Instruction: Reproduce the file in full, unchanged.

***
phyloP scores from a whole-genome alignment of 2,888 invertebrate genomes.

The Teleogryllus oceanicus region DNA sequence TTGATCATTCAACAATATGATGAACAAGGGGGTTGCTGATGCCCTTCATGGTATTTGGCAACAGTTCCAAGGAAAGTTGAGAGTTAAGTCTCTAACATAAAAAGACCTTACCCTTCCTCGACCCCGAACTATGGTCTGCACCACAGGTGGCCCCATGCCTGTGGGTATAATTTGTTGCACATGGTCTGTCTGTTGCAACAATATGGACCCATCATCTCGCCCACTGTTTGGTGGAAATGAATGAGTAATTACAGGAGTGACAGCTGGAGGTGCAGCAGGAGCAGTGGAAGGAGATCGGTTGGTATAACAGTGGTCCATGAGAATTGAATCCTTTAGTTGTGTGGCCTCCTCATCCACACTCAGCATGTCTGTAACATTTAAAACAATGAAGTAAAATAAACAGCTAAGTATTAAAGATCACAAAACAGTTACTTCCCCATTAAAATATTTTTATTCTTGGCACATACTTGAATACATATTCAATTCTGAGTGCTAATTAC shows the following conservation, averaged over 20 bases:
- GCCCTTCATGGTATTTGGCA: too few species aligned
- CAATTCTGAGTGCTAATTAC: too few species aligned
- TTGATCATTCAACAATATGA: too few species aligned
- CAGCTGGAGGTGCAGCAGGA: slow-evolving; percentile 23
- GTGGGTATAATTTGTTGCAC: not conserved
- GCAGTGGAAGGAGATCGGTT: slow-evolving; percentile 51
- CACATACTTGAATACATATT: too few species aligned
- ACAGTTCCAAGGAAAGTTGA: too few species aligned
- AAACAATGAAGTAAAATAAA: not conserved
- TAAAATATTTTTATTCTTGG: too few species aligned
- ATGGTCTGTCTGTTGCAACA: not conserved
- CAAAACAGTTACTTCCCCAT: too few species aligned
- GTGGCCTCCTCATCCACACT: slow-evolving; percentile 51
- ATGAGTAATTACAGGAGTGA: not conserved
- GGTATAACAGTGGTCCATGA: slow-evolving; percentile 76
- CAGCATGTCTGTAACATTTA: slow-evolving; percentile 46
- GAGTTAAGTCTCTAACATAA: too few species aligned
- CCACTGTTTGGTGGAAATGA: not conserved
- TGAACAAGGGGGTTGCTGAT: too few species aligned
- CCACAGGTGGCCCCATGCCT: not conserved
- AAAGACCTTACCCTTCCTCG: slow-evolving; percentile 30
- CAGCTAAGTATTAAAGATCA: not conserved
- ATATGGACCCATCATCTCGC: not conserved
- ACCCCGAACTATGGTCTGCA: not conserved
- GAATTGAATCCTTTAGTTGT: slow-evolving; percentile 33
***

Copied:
phyloP scores from a whole-genome alignment of 2,888 invertebrate genomes.

The Teleogryllus oceanicus region DNA sequence TTGATCATTCAACAATATGATGAACAAGGGGGTTGCTGATGCCCTTCATGGTATTTGGCAACAGTTCCAAGGAAAGTTGAGAGTTAAGTCTCTAACATAAAAAGACCTTACCCTTCCTCGACCCCGAACTATGGTCTGCACCACAGGTGGCCCCATGCCTGTGGGTATAATTTGTTGCACATGGTCTGTCTGTTGCAACAATATGGACCCATCATCTCGCCCACTGTTTGGTGGAAATGAATGAGTAATTACAGGAGTGACAGCTGGAGGTGCAGCAGGAGCAGTGGAAGGAGATCGGTTGGTATAACAGTGGTCCATGAGAATTGAATCCTTTAGTTGTGTGGCCTCCTCATCCACACTCAGCATGTCTGTAACATTTAAAACAATGAAGTAAAATAAACAGCTAAGTATTAAAGATCACAAAACAGTTACTTCCCCATTAAAATATTTTTATTCTTGGCACATACTTGAATACATATTCAATTCTGAGTGCTAATTAC shows the following conservation, averaged over 20 bases:
- GCCCTTCATGGTATTTGGCA: too few species aligned
- CAATTCTGAGTGCTAATTAC: too few species aligned
- TTGATCATTCAACAATATGA: too few species aligned
- CAGCTGGAGGTGCAGCAGGA: slow-evolving; percentile 23
- GTGGGTATAATTTGTTGCAC: not conserved
- GCAGTGGAAGGAGATCGGTT: slow-evolving; percentile 51
- CACATACTTGAATACATATT: too few species aligned
- ACAGTTCCAAGGAAAGTTGA: too few species aligned
- AAACAATGAAGTAAAATAAA: not conserved
- TAAAATATTTTTATTCTTGG: too few species aligned
- ATGGTCTGTCTGTTGCAACA: not conserved
- CAAAACAGTTACTTCCCCAT: too few species aligned
- GTGGCCTCCTCATCCACACT: slow-evolving; percentile 51
- ATGAGTAATTACAGGAGTGA: not conserved
- GGTATAACAGTGGTCCATGA: slow-evolving; percentile 76
- CAGCATGTCTGTAACATTTA: slow-evolving; percentile 46
- GAGTTAAGTCTCTAACATAA: too few species aligned
- CCACTGTTTGGTGGAAATGA: not conserved
- TGAACAAGGGGGTTGCTGAT: too few species aligned
- CCACAGGTGGCCCCATGCCT: not conserved
- AAAGACCTTACCCTTCCTCG: slow-evolving; percentile 30
- CAGCTAAGTATTAAAGATCA: not conserved
- ATATGGACCCATCATCTCGC: not conserved
- ACCCCGAACTATGGTCTGCA: not conserved
- GAATTGAATCCTTTAGTTGT: slow-evolving; percentile 33